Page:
The team has been busy during the ongoing Covid-19 pandemic, providing updates about infection rates in the region, carrying interviews with doctors, patients and their families about the reality of the virus and publishing daily articles on their bi-lingual website. They are serious about their public health role in informing the local population about the virus and how to protect themselves. Shybiko admits that this was an uphill battle as there is a glut of misinformation and fake news about Covid-19. But as more or more people in the region have fallen ill, people are now beginning to listen.


Reporting on the election

Local elections were held in Ukraine at the end of October and they were held in Bakhmut and other towns of the Donbas region for the first time in 10 years. Despite some members of the team testing positive for the virus, Shybiko covered the election period. She observed how Covid-19 patients voted in hospitals, highlighted obstacles low-mobility voters faced and she reported on any violations.

She notes that members of one local electoral commission insulted and harassed one of Vilne Radio journalists - not the first time they have faced such difficulties. The incident was later covered by national media, Detector Media and others.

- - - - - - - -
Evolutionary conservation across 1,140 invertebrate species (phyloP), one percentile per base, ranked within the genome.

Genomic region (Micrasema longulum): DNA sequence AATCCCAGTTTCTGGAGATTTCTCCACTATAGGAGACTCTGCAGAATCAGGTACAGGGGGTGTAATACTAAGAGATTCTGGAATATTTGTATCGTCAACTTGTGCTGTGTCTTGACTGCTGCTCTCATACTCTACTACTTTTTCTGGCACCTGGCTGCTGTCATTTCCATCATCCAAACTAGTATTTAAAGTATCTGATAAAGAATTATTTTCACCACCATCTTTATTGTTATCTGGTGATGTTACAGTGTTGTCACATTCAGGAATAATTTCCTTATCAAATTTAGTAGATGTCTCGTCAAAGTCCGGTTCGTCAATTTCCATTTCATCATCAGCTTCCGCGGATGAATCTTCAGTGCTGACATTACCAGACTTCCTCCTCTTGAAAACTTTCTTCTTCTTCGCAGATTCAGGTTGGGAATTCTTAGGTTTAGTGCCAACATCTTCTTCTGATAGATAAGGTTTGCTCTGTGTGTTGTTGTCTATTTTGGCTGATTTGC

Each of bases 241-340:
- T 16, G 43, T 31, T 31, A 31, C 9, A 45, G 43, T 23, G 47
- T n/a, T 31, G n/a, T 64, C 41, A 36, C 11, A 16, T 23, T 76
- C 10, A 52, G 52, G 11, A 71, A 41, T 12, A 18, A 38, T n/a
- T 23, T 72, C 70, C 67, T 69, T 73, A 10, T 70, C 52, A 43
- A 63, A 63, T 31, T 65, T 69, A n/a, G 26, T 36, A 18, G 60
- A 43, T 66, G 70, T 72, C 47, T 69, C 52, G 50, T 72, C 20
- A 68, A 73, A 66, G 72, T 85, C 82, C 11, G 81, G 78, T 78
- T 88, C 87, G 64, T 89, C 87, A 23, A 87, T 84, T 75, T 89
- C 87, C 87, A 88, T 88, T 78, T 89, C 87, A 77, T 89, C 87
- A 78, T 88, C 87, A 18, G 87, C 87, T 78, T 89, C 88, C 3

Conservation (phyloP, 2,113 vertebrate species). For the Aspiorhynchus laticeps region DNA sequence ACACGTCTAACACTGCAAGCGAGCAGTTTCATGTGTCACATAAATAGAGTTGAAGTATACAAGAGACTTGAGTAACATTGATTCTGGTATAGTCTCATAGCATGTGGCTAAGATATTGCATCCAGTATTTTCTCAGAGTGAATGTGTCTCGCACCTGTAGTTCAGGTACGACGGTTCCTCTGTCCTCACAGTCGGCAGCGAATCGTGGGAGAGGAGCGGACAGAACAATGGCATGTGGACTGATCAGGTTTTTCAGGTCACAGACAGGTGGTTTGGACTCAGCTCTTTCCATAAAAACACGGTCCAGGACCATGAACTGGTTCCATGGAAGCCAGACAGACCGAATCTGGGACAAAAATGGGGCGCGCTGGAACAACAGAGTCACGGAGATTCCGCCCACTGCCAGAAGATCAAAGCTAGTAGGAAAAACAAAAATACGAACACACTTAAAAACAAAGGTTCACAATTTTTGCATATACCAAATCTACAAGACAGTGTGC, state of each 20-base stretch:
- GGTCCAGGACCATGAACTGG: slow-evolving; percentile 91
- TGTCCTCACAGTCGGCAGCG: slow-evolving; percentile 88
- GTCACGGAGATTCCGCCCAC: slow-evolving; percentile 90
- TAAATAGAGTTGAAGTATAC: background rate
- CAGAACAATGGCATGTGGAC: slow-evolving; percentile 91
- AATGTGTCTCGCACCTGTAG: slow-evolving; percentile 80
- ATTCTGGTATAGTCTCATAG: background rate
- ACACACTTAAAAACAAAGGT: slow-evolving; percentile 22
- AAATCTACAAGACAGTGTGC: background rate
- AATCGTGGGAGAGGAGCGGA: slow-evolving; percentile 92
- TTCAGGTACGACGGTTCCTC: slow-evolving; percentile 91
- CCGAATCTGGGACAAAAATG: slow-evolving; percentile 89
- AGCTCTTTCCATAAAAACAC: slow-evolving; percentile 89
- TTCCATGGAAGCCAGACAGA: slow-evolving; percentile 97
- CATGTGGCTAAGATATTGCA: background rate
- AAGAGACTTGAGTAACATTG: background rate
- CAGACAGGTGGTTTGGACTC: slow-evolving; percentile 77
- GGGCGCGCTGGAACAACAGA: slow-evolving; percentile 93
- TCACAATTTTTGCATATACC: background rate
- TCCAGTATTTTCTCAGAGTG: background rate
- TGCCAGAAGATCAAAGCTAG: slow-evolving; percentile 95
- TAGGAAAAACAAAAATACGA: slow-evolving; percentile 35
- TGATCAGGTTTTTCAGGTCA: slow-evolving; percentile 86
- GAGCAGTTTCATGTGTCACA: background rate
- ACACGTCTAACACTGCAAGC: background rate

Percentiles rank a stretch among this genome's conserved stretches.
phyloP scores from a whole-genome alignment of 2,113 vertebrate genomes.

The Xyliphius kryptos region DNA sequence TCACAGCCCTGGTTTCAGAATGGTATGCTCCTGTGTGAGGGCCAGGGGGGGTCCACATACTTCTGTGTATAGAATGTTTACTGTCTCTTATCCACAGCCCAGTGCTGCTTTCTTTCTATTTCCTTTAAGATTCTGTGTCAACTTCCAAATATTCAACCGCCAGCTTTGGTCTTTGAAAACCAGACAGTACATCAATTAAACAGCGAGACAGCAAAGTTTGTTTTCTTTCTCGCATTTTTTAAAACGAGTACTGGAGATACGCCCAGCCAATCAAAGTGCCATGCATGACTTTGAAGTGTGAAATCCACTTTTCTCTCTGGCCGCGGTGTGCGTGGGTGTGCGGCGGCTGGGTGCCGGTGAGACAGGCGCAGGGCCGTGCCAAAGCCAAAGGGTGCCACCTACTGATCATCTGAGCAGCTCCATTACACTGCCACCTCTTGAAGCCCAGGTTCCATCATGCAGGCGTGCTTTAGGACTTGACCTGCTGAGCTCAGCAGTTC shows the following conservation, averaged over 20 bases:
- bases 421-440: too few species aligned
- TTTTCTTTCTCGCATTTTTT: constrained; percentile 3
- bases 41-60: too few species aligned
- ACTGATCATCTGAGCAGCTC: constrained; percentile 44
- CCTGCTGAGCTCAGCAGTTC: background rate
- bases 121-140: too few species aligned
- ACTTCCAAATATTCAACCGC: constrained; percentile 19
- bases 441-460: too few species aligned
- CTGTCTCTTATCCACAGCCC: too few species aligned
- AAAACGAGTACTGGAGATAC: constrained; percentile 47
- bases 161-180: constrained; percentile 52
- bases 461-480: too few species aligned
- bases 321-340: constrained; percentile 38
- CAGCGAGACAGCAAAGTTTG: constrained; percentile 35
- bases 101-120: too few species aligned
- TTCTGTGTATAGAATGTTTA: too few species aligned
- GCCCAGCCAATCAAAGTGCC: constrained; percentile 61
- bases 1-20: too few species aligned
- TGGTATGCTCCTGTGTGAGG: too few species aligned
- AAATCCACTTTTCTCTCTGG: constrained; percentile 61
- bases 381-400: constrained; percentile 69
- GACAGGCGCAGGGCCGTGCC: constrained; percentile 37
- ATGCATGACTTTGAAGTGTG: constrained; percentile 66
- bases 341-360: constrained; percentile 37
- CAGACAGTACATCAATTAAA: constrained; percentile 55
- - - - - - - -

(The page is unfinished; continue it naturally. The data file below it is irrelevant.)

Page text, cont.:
The challenges of running a media in the Donbas

It is not easy to run any business in the Donbas, and like many others, Vilne Radio have fallen victim to the dynamics of the region.

They have had to relocate their office on short notice due to power outages that cut their radio signal. They have a high turnover of staff. It is impossible to generate sustainable commercial income. Shybiko notes her determination not to accept any income that might affect the station’s independence is the reason why she refused to broadcast party political messages in the pre-election period.

Most worryingly in a region where FM radio is one of the best ways to connect with the local population, the station has now had to move to a purely online presence as their FM frequency has been blocked by the Kremlin-backed Radio Rossiya. Despite such challenges,Vilne Radio has managed to retain strong audience figures by streaming online. Last month the counted 170,000 unique monthly visitors on their website.

Despite all these challenges, Shybiko is still optimistic. The station is seeking to purchase a new FM licence despite the high costs. She is thankful for EED’s support, which means the station can employ a professional team and continue operating, ensuring they are in a better position to obtain other independent funding.

She admits that when she moved to Bakhmut two years ago, she planned to spend only three months. She soon realised that to report on events here she had to take part in them. She is determined now to stay for the long haul. Vilne Radio is making a difference to the local people's lives. “We are changing people through our work. We have already achieved so much over the past two years,” she says.